Mediation of Cardiovascular Risk Factor Effects Through Subclinical Vascular DiseaseSignificance
The Multi-Ethnic Study of Atherosclerosis
Objective—It is unclear to what extent subclinical cardiovascular disease (CVD) such as coronary artery calcium (CAC), carotid intima-media thickness (CIMT), and brachial flow-mediated dilation (FMD) are mediators of the known associations between traditional cardiovascular risk factors and incident CVD events. We assessed the portion of the effects of risk factors on incident CVD events that are mediated through CAC, CIMT, and FMD.
Approach and Results—Six thousand three hundred fifty-five of 6814 Multi-Ethnic Study of Atherosclerosis participants were included. Nonlinear implementation of structural equation modeling (STATA mediation package) was used to assess whether CAC, CIMT, or FMD are mediators of the association between traditional risk factors and incident CVD event. Mean age was 62 years, with 47% men, 12% diabetics, and 13% current smokers. After a mean follow-up of 7.5 years, there were 539 CVD adjudicated events. CAC showed the highest mediation while FMD showed the least. Age had the highest percent of total effect mediated via CAC for CVD outcomes, whereas current cigarette smoking had the least percent of total effect mediated via CAC (percent [95% confidence interval]: 80.2 [58.8–126.7] versus 10.6 [6.1–38.5], respectively). Body mass index showed the highest percent of total effect mediated via CIMT (17.7 [11.6–38.9]); only a negligible amount of the association between traditional risk factors and CVD was mediated via FMD.
Conclusions—Many of the risk factors for incident CVD (other than age, sex, and body mass index) showed a modest level of mediation via CAC, CIMT, and FMD, suggesting that current subclinical CVD markers may not be optimal intermediaries for gauging upstream risk factor modification.
- cardiovascular events
- carotid intima-media thickness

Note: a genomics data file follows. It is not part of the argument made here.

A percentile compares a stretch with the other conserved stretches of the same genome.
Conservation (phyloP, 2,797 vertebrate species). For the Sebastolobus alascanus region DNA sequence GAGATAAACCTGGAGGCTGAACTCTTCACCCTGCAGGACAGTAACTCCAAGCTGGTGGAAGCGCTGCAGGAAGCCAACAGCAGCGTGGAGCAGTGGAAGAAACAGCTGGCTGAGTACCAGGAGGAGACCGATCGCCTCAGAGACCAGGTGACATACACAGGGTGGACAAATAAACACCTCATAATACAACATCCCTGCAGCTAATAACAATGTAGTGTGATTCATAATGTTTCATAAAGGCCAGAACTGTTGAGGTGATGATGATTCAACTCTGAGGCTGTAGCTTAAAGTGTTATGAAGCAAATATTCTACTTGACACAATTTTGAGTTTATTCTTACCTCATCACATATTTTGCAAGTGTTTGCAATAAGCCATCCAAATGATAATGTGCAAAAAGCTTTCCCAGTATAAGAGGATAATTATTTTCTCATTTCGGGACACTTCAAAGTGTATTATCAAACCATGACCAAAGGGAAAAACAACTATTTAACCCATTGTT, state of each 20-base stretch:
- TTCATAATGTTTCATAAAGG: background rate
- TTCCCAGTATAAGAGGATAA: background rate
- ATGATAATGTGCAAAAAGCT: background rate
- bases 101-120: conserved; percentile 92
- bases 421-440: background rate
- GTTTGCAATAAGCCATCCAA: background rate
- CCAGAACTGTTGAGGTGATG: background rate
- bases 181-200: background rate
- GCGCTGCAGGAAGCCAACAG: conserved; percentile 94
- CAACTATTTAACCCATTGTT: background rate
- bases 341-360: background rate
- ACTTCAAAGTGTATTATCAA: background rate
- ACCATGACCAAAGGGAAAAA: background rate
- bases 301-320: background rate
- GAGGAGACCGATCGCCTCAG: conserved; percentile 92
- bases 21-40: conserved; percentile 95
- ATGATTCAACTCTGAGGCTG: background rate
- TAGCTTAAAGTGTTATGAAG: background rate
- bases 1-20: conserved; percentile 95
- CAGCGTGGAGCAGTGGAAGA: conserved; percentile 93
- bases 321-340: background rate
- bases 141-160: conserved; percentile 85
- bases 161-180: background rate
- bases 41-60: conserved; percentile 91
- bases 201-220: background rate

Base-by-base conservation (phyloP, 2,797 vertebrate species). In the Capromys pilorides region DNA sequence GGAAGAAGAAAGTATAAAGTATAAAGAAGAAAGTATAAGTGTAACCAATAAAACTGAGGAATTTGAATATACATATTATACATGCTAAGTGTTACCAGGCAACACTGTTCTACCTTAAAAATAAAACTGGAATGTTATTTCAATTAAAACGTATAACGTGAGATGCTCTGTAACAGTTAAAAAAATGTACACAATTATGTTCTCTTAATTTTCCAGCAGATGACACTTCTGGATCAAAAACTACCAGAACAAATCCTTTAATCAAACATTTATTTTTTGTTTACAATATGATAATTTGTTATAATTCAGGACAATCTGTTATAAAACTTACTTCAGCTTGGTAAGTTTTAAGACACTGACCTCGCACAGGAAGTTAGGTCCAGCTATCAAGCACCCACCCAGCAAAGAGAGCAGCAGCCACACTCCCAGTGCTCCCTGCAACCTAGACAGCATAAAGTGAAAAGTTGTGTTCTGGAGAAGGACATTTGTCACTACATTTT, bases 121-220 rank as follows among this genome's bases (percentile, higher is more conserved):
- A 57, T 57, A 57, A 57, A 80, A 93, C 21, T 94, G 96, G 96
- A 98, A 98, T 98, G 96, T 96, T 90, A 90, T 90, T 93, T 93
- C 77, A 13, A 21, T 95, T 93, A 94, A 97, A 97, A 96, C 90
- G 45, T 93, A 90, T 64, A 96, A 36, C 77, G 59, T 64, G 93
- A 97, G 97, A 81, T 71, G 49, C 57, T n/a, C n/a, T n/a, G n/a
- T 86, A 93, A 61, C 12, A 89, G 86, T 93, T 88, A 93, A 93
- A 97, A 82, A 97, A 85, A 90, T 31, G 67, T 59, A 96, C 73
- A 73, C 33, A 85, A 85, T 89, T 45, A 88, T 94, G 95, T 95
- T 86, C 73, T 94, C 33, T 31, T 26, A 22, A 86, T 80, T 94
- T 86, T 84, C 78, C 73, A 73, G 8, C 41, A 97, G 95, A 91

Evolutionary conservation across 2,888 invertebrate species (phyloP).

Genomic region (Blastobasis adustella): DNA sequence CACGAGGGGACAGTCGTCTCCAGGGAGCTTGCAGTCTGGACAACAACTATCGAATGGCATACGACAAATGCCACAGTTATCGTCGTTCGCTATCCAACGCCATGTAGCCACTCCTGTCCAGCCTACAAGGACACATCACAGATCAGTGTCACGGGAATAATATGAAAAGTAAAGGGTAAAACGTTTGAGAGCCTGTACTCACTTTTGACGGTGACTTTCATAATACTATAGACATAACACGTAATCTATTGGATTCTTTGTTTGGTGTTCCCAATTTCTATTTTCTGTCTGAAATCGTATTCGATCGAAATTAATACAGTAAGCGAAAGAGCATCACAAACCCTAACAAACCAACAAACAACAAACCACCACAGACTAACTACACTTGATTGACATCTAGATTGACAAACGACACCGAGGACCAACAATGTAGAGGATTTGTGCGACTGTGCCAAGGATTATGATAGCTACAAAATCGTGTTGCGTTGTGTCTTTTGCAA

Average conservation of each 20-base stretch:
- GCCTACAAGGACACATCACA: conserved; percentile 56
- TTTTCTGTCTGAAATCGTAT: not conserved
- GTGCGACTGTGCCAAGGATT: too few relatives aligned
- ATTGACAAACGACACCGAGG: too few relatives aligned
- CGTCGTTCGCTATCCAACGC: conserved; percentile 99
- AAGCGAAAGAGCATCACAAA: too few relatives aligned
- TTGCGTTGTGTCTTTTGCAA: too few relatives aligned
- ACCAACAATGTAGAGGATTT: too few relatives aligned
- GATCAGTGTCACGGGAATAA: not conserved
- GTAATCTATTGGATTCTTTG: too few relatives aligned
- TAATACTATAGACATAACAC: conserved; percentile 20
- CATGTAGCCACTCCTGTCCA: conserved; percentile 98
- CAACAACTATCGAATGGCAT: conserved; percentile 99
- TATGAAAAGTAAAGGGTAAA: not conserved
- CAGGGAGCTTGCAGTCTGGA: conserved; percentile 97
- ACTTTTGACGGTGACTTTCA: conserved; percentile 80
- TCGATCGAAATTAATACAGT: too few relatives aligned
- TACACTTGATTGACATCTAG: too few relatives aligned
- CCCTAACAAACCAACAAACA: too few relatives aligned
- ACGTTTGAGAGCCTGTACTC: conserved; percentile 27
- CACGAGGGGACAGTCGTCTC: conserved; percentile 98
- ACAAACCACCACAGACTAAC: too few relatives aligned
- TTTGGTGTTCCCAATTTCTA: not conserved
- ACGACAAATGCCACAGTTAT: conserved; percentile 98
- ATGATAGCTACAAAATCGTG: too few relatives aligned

- coronary artery calcium score
- flow-mediated dilation
- risk factors
It is widely assumed in cardiovascular medicine that the effects of traditional risk factors on clinical cardiovascular events are largely a consequence of their effects on anatomic or functional vascular disease.1 In this view, much of the risk from conventional risk factors is mediated through subclinical disease. This line of reasoning, which is amply supported by animal and human experimental data,2–4 prompted several decades of intermediate disease end point clinical trials5,6 with the expectation that changes in subclinical vascular disease would foreshadow the ultimate clinical benefit of specific risk factor interventions. It is notable, however, that the actual use of this approach has been highly variable.7 Recently, this emphasis on subclinical vascular disease has been expanded to include the incremental value of subclinical disease markers above and beyond traditional risk factors for risk prediction although, in general, the incremental contributions have been modest.8,9
The clinical corollary to this conceptual model is that measures of subclinical disease could be used to help gauge how aggressive to be in the setting of borderline abnormal risk factors or when there are competing clinical factors that might mitigate against more aggressive therapy (eg, statin intolerance). Patients with risk factors but no subclinical disease could be considered relatively resistant to the effects of the risk factors themselves and therefore may require less aggressive intervention.
Despite the intuitive appeal of this paradigm, there are, in fact, few data that systematically quantify the contribution of the effects of risk factors mediated through anatomic or functional measures of vascular disease versus effects that may operate via other mechanisms such as inflammation, plaque ulceration, thrombus formation, or other novel pathways.10 However, recent improvements in structural equation modeling provide a statistical framework to effectively partition mediated effects (ie, effects operating through a measurable intermediary) from effects that are either directly attributable to the risk factor or to other unmeasured mediating pathways.11 Such partitioning of risk attributable to anatomic or functional measures of vascular disease (mediated effects) versus effects that are independent of these measures may provide clues to additional mechanisms of action of conventional risk factors and emphasize areas where more precise or physiologically specific measures of subclinical disease are needed. Clinically, estimating risk from risk factors that is mediated through, or modified by, measures of subclinical disease could help clinicians determine how much weight to place on these measures when making treatment recommendations for primary prevention.